Because the kids needs shoes, the National Security Agency took a side job last week.
It apparently now conducts player interviews on behalf of the National Football League, its agents brilliantly disguised as pro scouts and general managers at the Senior Bowl.
Their job: decrypt every piece of personal data on NFL prospects like Fresno State quarterback Derek Carr. Think of it as a body cavity search of one's personal encyclopedia entry, only less comfortable.
"Oh man, someone really asked about my dog," Carr said. "They wanted to know his name and what kind of dog it was.
"It was weird."
Carr doesn't know the half of it. All his prospective NFL employers do, though, now that they spent all week asking Carr hundreds of non-football questions -- even when they already knew some of the answers, just to see what Carr would say.
"Every one of them knew about my baby, every one of them knew about my wife," Carr said. "They absolutely want to know everything you've ever done your whole entire life."
That's what the Senior Bowl is all about. Game officials push it as a college all-star game to showcase the best of college football's best, but the game itself Saturday was strictly for the national television audience.
In the NFL world, the invasive poking and prodding was done in private banquet rooms at the local Marriott property. The actual playing of football was moot. By the time Carr started Saturday, all the GMs and coaching staffs -- and most of the scouts -- were long gone, having seen and heard enough.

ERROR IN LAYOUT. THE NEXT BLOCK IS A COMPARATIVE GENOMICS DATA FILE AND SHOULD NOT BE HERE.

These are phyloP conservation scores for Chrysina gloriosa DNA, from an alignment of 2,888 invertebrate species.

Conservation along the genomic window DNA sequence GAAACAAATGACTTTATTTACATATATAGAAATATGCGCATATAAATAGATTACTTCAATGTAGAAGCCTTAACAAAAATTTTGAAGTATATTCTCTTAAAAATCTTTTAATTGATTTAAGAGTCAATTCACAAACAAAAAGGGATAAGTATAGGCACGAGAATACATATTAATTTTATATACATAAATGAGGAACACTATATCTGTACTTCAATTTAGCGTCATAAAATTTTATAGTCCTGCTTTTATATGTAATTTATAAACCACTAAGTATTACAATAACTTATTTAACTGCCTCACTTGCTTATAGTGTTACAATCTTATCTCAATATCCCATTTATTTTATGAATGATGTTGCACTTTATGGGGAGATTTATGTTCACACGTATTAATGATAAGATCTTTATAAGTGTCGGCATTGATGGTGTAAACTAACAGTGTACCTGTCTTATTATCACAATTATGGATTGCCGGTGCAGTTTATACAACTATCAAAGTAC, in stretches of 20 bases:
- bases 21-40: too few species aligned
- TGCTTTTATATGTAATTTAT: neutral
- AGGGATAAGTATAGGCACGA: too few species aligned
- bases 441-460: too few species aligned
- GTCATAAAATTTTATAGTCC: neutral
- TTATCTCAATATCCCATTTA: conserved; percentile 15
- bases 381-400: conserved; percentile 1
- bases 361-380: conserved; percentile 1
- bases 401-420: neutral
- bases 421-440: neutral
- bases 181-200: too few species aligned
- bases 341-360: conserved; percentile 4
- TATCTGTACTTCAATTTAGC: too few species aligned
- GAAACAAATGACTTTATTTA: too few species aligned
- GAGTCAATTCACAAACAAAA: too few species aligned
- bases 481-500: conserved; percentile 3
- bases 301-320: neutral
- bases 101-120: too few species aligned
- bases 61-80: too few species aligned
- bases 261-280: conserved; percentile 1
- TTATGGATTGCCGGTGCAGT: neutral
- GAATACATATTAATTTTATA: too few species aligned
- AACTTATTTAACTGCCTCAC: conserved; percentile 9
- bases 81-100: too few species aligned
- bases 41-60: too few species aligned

The NFL knows what kind of football player Carr is; they've got four years of film -- two throwing in Pat Hill's pro-style offense, two in Tim DeRuyter's spread passing game. Nothing he does in a throwing drill is going to change that.
Between now and the draft, Carr's world is all about what he says and how he acts in plainclothes, not in pads. All the pro day and private workouts serve to do is confirm what teams already think about him. Teams that like him will deem his flaws fixable. Teams that don't will call him unfixable.
"He's by far the best quarterback out here," said one NFL scout at the Senior Bowl. "He's got a nice family."
Nice family? The scout would know, because he interviewed Carr's wife and father during a Senior Bowl practice. Because, that's not creepy. It's the NFL version of the background check.
No one wants to leave a stone unturned, because that stone will wind up going through the windshield of the next team to draft another JaMarcus Russell.
So, Carr gets asked about his dog while he's drawing up plays on the whiteboard. He introduces the wife and kid to NFL scouts who already know their names. He wonders what they think about what he thinks as they randomly scribble notes during his answers.
Some, like Raiders General Manager Reggie McKenzie, say nothing at all. They just sit there, right next to Carr, while he's on the receiving end of 21 questions in an interview room. Listening. Staring. And staring.
Truth is, Carr will never know what teams think about him until the first round of the NFL draft on May 8. That's when NFL teams do their talking.
"They play that chess game with your mind," Carr said. "It's like, 'I answered this question, but what do they think about my answer? What's their philosophy? Do they think that way?'
"Football is what I know, and I obviously know myself, so you've just got to be yourself and tell them how you feel."
And don't freak out when you realize the quasi-NSA agents knew the answer before they even asked the question. The NFL is just nosey that way.